China’s manufacturing growth slowed in April, a survey showed on Sunday, suggesting that the government’s tightening efforts have weighed on the world’s second-largest economy more heavily than expected.
The official purchasing managers’ index for China fell to 52.9 in April from 53.4 in March, well shy of market forecasts for an increase to 54.0.
The survey, which is designed to provide a snapshot of conditions in China’s vast manufacturing sector, was largely in line with a separate PMI sponsored by HSBC published on Friday that clung near a seven-month low at 51.8 in April.
With inflation running at its fastest in nearly three years, China has taken a series of policy actions to rein in prices, raising interest rates and banks’ required reserves multiple times, ordering banks to lend less and speeding up the pace of currency appreciation.
On the positive side of the ledger, the official PMI showed that these steps have at least partially hit the mark. A sub-index measuring input prices fell to 66.2 in April, a seven-month low, from 68.3 in March.
But the survey also flashed worrying signals for the global economy, which has become increasingly reliant on Chinese demand as a source of growth with the United States, Europe and Japan still struggling to recover from the financial crisis.
“Overall, the PMI shows there is still a possibility that the Chinese economy may slow down, especially as falling demand growth leads to adjustments in inventories, increasing the possibility of slowing economic growth,” said Zhang Liqun, a government researcher.
The new orders sub-index weakened to an eight-month low of 53.8 in April from 55.2 in March. Much of that drop was driven by slower growth in export orders, whose sub-index dipped to 51.3 from 52.5.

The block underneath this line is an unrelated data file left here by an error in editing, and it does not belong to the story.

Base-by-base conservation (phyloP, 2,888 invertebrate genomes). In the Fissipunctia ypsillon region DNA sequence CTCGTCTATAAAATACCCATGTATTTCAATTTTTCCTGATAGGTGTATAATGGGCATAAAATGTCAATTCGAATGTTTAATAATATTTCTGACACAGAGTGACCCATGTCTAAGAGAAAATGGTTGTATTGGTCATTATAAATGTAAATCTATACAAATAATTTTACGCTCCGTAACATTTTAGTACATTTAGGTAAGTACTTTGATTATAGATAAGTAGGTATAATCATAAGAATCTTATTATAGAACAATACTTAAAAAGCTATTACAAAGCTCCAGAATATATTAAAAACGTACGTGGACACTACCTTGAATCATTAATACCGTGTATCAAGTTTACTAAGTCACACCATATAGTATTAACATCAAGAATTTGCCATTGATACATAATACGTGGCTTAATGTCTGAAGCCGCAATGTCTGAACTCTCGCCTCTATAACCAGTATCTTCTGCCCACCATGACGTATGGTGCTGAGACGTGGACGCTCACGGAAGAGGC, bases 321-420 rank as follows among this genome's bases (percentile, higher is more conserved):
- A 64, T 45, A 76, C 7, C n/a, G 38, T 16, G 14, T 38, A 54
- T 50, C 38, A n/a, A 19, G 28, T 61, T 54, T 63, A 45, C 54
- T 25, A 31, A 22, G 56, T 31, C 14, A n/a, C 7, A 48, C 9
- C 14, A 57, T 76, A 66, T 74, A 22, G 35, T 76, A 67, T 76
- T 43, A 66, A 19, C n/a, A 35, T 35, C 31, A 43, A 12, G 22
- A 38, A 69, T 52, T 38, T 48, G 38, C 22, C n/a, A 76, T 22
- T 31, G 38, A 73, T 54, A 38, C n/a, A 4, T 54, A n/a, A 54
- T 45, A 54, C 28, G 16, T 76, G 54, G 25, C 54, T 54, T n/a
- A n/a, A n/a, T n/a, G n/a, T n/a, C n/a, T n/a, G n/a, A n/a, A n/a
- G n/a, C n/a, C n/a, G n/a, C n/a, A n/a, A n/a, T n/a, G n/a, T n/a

“The fall may show that export growth will continue to slow down,” Zhang said in a comment on behalf of the China Federation of Logistics and Purchasing, which compiles the official PMI.
GROWTH STILL ROBUST
Despite Beijing’s sustained tightening campaign over the past half year, economists polled by Reuters still expect the Chinese economy to expand at a nearly double-digit pace this year. They forecast that it will grow 9.5 percent in 2011 after last year’s 10.3 percent expansion.
In a measure of that robust momentum, it was the 26th straight month that the official PMI had stood above the threshold of 50 that demarcates expansion from contraction.
The World Bank said on Thursday it was too early for China to halt its policy tightening as it raised its year-average inflation forecast in a quarterly review of the economy.
Stubborn price pressures have fueled market talk that Beijing could let the yuan rise at a faster clip, or even take more drastic action by pushing through a large revaluation of the currency.
The government has in the past consistently ruled out a one-off revaluation, saying there were no grounds for any major shift in exchange rate policy. Yet it has demonstrated its appetite for a gradually stronger yuan in recent weeks by guiding it to a succession of record highs against a sluggish dollar.
Investors are on guard for the next round of Chinese monetary tightening. The central bank has raised interest rates four times since October and economists polled by Reuters expect another increase over the next two months.